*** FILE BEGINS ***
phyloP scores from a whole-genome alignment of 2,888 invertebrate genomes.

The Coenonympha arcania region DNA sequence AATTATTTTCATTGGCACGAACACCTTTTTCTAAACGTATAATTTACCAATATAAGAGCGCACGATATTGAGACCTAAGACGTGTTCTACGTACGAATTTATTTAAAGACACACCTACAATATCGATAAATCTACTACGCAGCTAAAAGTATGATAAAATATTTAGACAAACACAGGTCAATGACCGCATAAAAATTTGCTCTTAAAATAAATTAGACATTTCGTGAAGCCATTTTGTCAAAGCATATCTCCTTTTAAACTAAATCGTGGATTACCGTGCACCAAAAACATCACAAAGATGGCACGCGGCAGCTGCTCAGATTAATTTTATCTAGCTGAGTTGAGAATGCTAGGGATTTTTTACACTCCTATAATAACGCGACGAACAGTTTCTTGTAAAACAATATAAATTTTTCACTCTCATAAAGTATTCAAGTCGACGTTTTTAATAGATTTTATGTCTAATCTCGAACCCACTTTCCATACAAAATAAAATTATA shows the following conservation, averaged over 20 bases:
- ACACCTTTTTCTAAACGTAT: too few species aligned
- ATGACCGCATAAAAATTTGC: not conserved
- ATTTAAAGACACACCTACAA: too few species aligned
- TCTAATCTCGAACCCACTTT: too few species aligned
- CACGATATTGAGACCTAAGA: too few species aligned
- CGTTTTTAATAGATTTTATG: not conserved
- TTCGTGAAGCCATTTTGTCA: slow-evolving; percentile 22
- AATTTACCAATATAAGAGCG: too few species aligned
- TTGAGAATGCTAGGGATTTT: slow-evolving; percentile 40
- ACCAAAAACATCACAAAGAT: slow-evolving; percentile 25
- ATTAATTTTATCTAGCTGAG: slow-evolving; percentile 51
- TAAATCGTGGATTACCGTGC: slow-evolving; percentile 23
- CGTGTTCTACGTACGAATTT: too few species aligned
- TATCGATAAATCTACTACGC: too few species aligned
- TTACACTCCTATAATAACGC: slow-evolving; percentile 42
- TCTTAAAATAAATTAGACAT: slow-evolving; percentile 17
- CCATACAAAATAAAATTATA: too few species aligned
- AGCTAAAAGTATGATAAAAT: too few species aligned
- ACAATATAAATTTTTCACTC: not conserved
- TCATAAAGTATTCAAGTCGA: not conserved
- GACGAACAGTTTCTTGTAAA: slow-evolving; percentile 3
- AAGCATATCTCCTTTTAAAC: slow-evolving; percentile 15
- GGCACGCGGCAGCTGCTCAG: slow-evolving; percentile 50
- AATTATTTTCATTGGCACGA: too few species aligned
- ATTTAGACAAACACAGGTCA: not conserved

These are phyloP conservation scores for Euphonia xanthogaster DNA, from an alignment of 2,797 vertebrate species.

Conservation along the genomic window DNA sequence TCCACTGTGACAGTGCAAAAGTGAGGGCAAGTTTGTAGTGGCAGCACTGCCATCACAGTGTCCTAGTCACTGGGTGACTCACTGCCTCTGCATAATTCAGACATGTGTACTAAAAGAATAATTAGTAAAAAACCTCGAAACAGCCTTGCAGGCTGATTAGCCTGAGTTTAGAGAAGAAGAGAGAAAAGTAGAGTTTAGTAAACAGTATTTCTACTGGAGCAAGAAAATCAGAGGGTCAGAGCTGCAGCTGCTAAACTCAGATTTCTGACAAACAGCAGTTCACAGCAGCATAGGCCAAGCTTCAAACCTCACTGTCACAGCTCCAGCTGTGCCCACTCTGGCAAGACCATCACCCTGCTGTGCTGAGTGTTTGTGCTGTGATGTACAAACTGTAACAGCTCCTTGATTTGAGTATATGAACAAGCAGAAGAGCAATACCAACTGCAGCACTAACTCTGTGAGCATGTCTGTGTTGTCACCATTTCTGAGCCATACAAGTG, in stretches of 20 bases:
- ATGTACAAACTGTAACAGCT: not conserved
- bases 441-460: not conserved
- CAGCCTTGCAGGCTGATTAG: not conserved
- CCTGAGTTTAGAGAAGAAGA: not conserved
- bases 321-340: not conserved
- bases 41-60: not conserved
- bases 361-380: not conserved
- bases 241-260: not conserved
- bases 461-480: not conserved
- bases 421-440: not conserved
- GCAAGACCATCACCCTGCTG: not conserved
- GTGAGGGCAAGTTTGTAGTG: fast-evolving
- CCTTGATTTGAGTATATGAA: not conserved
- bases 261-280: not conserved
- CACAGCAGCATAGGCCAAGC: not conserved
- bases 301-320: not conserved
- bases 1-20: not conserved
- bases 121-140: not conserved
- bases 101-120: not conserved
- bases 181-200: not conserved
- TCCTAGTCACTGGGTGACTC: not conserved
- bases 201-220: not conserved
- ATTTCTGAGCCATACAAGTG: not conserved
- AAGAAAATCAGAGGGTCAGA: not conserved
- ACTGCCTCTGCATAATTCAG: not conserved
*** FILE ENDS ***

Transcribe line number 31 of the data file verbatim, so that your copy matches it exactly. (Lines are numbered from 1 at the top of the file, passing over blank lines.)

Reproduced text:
- bases 441-460: not conserved